Despite the hype of CID trials, most new medicines approved in the UK have been tested using conventional clinical trial designs. We hope that, in the future, training and regulatory guidance will be made available to improve the uptake of innovative CID trials. These should hopefully be combined with other approaches including electronic reporting of patients reported outcomes (ePROs), virtual, decentralised or siteless clinical studies. However, these approaches require closer communication and coordination between stakeholders (such as sponsors, patients, ethics committees, regulators and health technology agencies). 
What challenges do ethics committees face when reviewing CID trials? (Stephanie Ellis, HRA)
By definition, information around CID trials is complex with a fair amount of technical language. We have proposed the inclusion of explanatory route maps, signposts and simple diagrams. In addition, trialists should provide RECs with a clearly defined statement of the overall purpose of the trial and how each arm fits into this central idea. We are reassured when we can see that the researcher has thought about how to help participants that are randomised into an ineffective arm.  Finally, a plan for informing participants how they helped and what has been learnt from the CID trial is welcomed.
How likely is it that “lessons from COVID” will be learned as we return to business as usual (Stephanie Ellis, HRA)
The most important lesson I have learnt as Chair of the COVID Challenge Studies Research Ethics Committee is that although some have said that COVID is a great leveller the statistics reveals dramatically just how uneven the impact on people has been. The same applies to cancer and highlights the importance of delivering clinical research more evenly to address these inequalities. This topic is also a focus of our recent commentary.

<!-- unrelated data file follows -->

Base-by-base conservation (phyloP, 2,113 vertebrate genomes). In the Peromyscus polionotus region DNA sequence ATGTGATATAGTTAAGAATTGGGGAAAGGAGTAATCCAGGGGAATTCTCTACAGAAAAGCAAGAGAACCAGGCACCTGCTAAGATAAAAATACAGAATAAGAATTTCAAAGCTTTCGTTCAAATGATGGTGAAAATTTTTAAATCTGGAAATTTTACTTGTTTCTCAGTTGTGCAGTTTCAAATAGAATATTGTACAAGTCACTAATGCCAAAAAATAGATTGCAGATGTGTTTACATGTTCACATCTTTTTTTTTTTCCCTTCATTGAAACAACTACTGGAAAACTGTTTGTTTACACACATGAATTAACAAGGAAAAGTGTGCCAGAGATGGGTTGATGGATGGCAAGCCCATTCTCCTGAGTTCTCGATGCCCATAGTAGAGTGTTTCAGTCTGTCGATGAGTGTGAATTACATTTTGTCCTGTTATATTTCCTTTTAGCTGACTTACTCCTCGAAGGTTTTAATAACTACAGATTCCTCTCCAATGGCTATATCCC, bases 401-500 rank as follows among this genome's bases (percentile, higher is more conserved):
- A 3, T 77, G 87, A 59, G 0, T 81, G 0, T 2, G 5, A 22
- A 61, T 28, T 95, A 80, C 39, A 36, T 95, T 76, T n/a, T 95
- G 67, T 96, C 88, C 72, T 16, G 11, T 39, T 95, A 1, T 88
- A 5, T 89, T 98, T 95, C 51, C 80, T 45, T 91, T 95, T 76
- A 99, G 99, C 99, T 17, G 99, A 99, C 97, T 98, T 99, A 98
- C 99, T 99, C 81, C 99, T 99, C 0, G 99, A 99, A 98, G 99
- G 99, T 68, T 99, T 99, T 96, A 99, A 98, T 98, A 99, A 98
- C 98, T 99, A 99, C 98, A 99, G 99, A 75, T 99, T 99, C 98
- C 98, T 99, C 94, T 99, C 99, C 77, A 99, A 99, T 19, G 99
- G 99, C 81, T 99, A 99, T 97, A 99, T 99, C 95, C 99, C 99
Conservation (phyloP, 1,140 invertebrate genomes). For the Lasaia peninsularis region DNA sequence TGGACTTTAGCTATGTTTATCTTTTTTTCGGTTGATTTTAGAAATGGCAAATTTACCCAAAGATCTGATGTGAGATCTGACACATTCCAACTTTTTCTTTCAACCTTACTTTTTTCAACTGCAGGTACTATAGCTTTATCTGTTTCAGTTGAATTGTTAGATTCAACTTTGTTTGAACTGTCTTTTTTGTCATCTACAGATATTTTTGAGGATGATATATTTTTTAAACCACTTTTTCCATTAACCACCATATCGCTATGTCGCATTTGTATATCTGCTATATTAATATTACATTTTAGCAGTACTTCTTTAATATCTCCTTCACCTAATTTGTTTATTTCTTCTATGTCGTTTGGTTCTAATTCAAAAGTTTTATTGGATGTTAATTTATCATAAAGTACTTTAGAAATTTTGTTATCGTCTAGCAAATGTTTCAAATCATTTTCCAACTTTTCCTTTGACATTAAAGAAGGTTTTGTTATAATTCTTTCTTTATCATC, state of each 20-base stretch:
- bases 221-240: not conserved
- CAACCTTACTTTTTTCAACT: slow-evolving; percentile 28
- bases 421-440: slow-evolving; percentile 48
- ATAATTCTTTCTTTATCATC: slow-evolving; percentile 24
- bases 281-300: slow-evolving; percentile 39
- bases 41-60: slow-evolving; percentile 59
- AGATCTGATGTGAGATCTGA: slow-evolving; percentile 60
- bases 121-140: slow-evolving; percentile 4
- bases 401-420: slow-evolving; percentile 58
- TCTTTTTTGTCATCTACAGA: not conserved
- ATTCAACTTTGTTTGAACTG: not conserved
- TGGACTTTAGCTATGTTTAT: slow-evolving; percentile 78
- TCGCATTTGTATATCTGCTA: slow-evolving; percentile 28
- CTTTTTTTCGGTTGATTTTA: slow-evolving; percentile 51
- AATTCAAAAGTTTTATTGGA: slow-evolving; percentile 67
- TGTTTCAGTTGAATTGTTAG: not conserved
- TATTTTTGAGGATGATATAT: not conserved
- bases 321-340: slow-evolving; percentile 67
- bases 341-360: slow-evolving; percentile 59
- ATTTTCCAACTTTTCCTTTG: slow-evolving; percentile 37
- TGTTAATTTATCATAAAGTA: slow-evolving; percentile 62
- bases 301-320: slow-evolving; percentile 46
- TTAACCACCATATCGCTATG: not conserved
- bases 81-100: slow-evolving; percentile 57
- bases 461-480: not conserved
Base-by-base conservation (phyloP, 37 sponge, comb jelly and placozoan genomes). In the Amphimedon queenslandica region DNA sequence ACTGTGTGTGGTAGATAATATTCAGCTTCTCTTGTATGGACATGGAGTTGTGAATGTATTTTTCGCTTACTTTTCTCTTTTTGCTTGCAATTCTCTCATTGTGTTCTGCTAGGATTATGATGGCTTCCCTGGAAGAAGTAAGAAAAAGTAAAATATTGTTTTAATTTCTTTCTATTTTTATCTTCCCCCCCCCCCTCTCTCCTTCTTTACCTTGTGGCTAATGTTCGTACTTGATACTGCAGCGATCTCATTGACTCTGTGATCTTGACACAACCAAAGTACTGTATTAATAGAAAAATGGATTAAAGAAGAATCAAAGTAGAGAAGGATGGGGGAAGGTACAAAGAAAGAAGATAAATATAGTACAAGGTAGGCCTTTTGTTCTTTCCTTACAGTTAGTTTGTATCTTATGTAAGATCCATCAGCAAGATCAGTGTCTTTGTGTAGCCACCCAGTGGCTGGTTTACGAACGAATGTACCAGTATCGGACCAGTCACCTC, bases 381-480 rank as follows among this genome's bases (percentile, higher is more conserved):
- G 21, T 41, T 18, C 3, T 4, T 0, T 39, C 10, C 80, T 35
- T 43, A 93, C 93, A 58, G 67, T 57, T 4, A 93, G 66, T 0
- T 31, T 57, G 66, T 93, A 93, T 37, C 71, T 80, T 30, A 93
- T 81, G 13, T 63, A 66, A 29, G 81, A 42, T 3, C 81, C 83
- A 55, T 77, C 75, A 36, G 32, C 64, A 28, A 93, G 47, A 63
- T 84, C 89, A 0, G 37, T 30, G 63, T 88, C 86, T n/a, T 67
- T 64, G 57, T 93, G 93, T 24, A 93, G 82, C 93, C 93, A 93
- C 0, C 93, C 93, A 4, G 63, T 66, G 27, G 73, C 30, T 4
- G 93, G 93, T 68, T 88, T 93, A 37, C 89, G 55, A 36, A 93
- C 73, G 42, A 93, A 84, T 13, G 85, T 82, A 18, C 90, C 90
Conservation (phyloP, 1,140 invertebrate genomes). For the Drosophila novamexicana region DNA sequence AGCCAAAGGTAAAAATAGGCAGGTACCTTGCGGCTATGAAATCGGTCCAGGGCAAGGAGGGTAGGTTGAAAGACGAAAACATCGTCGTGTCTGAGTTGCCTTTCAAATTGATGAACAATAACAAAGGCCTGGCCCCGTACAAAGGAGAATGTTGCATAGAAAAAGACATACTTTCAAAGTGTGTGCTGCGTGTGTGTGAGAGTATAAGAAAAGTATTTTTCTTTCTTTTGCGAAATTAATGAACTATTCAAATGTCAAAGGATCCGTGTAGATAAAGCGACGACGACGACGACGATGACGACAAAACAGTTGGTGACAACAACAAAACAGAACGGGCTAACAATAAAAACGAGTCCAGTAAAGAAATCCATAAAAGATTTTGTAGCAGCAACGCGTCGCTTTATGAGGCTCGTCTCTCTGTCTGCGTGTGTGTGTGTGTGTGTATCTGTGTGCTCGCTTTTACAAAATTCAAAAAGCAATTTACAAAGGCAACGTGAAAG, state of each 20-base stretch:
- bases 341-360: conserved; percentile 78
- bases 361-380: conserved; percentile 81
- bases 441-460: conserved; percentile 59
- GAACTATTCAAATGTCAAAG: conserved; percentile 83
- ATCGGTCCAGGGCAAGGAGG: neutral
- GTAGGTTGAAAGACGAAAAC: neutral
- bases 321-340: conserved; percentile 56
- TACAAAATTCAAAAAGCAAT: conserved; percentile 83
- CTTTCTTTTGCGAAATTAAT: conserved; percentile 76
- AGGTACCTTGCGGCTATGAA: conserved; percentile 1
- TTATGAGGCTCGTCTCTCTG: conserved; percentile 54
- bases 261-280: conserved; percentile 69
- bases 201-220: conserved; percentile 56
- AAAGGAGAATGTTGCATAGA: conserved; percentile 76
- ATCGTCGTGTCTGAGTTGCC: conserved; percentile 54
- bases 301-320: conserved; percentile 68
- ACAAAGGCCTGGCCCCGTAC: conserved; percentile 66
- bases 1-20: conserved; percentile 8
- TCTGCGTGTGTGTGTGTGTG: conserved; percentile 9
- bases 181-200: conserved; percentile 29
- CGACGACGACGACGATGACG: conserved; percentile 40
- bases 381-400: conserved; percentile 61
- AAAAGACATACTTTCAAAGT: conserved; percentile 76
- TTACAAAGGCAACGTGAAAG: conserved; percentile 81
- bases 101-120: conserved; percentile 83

Overall, as trial centres recover from the pandemic and regain their momentum, CID studies can now be considered realistic options for improving the speed and delivery of cancer drug development. 
Stephanie Ellis, HRA
“I was delighted to help the ECMC in preparing the guidance on CIDs, and then to begiven the opportunity to help update it. The Network is showing valuable leadership in helping promote these applications, but also showing how best to explain these important trials. This is important work that the HRA wants to promote and celebrate: it will help the UK maintain its leadership in the world of medical research and in finding ways to combat cancer .”
Dr Ali Hansford, Head of Regulatory Strategy Policy at The Association of the British Pharmaceutical Industry (ABPI) and author on the paper
“The pandemic proved that innovative approaches in clinical research can achieve fast results for patients. We must now seek to build on these experiences and continue to streamline and simplify the process of designing and delivering complex innovative design (CID) clinical trials, while also maximising the opportunity for patients to get involved in research. Doing so will ultimately speed up innovation and deliver needed treatments into the health service more quickly.”